SpaceX now hitting headlines by its new big rocket the Falcon Heavy. Almost after four years, the company revealed the vehicle may be finally getting ready for its maiden voyage. This week, the company conducted its first test with a successful result of Falcon Heavy.
SpaceX took to Twitter to release the video of the event. The video shows the Falcon Heavy’s main core going through its first major static fire test, which ignites the booster’s engines while the vehicle is strapped down.
The rocket itself was strapped down for the static fire test as the engines of the rocket’s boosters were ignited.
First static fire test of a Falcon Heavy center core completed at our McGregor, TX rocket development facility last week. pic.twitter.com/tHUHc1QiKG
— SpaceX (@SpaceX) May 9, 2017
Basically, the Falcon Heavy is a souped-up version of SpaceX’s flagship Falcon 9 rocket. It consists of three Falcon 9 cores strapped together. This gives the rocket more thrust than the Falcon 9 by enabling the larger rocket to carry more than 140,000 pounds into lower Earth orbit and even 37,000 pounds on to Mars.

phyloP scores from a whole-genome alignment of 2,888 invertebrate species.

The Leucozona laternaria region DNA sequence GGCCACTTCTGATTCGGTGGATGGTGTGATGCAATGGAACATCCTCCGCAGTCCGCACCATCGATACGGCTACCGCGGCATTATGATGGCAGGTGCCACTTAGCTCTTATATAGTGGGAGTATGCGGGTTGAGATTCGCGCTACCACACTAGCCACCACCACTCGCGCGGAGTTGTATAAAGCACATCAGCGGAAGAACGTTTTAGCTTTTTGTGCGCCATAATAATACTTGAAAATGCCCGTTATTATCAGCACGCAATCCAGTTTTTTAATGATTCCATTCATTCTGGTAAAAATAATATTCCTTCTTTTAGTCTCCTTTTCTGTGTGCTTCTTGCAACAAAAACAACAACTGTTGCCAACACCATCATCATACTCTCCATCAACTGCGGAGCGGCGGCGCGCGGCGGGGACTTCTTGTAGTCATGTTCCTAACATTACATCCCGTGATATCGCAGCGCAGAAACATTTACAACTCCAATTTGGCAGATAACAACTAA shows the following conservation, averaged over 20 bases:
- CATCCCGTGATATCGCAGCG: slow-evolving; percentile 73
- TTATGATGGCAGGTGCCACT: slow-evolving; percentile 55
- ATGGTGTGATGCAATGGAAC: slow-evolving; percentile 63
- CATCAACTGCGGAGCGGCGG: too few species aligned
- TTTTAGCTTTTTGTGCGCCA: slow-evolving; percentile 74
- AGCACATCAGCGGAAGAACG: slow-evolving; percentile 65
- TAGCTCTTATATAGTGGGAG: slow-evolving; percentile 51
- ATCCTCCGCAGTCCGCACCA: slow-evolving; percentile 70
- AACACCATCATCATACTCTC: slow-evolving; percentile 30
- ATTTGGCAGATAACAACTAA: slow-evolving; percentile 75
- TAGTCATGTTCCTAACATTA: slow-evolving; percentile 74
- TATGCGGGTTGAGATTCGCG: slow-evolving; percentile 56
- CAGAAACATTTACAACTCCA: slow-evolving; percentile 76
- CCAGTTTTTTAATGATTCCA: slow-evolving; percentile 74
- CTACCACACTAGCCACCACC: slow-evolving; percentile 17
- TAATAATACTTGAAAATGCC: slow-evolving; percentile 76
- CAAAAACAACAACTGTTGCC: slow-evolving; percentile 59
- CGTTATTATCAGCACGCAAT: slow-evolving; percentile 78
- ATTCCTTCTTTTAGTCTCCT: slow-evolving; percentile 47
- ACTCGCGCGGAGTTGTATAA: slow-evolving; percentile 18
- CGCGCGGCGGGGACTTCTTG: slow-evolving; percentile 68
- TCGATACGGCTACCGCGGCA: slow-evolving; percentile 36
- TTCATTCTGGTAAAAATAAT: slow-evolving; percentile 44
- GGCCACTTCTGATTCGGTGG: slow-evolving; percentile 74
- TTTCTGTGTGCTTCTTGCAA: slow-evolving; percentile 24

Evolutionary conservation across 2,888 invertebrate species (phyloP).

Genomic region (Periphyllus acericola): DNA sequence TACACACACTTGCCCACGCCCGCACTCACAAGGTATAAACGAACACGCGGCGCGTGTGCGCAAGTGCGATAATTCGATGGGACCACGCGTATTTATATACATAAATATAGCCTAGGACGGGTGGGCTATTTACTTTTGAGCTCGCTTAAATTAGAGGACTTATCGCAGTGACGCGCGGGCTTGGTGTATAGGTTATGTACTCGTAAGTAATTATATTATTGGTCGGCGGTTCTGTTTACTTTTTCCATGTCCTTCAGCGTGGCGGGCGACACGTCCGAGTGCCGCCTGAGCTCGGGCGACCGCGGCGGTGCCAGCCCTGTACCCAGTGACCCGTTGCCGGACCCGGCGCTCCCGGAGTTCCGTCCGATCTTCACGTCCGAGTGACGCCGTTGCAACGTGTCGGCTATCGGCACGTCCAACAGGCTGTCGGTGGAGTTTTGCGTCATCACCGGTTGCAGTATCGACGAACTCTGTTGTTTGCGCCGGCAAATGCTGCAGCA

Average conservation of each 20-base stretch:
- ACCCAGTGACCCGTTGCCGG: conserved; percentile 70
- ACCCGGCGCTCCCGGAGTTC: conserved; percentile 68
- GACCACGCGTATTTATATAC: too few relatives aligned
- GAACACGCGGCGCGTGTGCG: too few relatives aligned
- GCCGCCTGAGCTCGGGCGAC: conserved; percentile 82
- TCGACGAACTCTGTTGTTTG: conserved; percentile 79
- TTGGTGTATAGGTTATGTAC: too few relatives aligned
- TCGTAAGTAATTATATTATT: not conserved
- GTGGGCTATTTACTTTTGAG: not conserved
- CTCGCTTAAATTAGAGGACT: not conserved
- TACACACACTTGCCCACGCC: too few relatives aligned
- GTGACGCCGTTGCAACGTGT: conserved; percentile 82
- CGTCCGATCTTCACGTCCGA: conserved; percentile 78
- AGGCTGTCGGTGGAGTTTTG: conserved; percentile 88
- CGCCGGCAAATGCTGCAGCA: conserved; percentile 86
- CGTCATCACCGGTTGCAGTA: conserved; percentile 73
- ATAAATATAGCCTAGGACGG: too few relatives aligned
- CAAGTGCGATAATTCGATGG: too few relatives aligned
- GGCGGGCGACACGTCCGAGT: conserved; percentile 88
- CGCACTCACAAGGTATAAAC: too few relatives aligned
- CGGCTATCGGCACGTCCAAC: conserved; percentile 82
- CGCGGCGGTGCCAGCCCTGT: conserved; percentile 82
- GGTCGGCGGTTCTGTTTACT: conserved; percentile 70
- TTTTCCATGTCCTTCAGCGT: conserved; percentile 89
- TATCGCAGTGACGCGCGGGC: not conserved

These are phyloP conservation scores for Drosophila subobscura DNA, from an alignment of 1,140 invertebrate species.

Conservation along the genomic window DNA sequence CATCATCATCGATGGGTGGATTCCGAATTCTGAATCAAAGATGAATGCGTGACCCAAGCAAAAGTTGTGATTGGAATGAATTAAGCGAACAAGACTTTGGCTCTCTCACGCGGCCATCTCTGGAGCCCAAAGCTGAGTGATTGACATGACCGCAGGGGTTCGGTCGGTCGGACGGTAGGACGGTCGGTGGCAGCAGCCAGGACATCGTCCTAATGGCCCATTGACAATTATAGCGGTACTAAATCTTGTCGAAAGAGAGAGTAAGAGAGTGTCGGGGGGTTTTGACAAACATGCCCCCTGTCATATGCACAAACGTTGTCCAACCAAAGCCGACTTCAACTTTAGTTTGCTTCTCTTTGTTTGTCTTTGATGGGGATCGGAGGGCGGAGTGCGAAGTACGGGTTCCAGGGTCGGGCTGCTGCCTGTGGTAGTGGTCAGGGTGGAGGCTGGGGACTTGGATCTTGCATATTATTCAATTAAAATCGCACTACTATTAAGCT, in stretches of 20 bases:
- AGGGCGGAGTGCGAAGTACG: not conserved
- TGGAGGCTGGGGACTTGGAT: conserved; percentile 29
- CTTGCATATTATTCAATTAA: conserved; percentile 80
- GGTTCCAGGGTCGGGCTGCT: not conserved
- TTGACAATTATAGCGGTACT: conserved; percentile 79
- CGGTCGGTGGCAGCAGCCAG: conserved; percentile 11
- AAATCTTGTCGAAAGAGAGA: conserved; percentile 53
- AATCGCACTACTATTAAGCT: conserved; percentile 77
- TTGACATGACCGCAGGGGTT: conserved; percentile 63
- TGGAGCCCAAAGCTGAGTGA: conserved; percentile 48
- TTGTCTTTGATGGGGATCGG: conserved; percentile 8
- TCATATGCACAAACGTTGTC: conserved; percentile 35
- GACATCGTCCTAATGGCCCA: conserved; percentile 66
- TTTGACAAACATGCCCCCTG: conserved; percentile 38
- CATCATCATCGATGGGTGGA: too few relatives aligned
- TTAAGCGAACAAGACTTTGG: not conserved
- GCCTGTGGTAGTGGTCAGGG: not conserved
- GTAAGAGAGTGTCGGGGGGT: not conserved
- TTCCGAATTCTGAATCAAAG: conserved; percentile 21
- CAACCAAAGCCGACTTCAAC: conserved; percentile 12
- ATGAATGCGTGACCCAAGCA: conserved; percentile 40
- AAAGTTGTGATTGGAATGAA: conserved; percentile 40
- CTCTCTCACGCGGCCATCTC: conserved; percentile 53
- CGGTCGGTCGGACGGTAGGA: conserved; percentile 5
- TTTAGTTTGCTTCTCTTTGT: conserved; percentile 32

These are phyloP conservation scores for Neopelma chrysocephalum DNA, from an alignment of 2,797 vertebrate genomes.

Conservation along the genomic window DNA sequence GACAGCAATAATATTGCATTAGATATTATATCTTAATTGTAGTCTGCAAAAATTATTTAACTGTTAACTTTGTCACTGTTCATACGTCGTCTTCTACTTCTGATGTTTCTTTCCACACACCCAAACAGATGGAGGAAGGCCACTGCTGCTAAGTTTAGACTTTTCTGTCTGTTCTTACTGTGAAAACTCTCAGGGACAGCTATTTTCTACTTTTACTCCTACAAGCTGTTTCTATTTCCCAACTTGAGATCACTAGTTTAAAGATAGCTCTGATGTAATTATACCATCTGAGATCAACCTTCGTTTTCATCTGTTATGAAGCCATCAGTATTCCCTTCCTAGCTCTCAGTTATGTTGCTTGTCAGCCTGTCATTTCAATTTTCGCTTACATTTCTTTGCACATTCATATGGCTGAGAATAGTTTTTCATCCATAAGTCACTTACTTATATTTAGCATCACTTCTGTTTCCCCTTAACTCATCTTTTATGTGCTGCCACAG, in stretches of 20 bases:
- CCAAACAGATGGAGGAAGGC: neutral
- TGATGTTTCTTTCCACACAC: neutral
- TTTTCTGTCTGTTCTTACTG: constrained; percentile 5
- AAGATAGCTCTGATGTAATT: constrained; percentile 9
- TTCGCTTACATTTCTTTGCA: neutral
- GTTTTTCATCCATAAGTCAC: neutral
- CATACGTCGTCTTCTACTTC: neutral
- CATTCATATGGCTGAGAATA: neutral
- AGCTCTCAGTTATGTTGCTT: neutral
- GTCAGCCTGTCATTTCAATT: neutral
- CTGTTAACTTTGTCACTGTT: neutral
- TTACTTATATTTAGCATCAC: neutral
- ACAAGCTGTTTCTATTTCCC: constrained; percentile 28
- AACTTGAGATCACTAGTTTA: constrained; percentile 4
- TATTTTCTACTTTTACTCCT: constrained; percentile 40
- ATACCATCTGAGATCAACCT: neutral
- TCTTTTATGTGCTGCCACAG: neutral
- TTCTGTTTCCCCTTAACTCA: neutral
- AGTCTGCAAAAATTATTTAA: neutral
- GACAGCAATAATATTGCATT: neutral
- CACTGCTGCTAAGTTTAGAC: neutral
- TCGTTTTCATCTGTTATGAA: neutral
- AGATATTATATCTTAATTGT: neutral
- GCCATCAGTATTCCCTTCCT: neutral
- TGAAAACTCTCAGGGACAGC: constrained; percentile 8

At this instant, the Falcon 9 can get a little more than 50,000 pounds to lower Earth orbit. The company is planning to use the Falcom Heavy to carry space travelers as early as next year.
CEO Elon Musk said, “The two cores of Falcon Heavy is similar to the cores of Falcon 9. But the middle core strengthens and consist of additional hardware. The alterations are needed to help support the addition of outer cores. So while the Falcon Heavy’s core is very similar to the Falcon 9, it’s still slightly different, and this seems to be the first major test of the core that’s going to fly. Of course, the main engines and fuel tanks are basically the same as those in the Falcon 9, so it’s not that radical of a test.”
Still, it’s good news for SpaceX fans who have been waiting to see the Falcon Heavy fly for a while now. The company is planning to send two private citizens into orbit around the Moon by late 2018.
It will buzz low over the Moon’s surface. Thus, it will not land, and allow the Moon’s gravity to fling it back to Earth.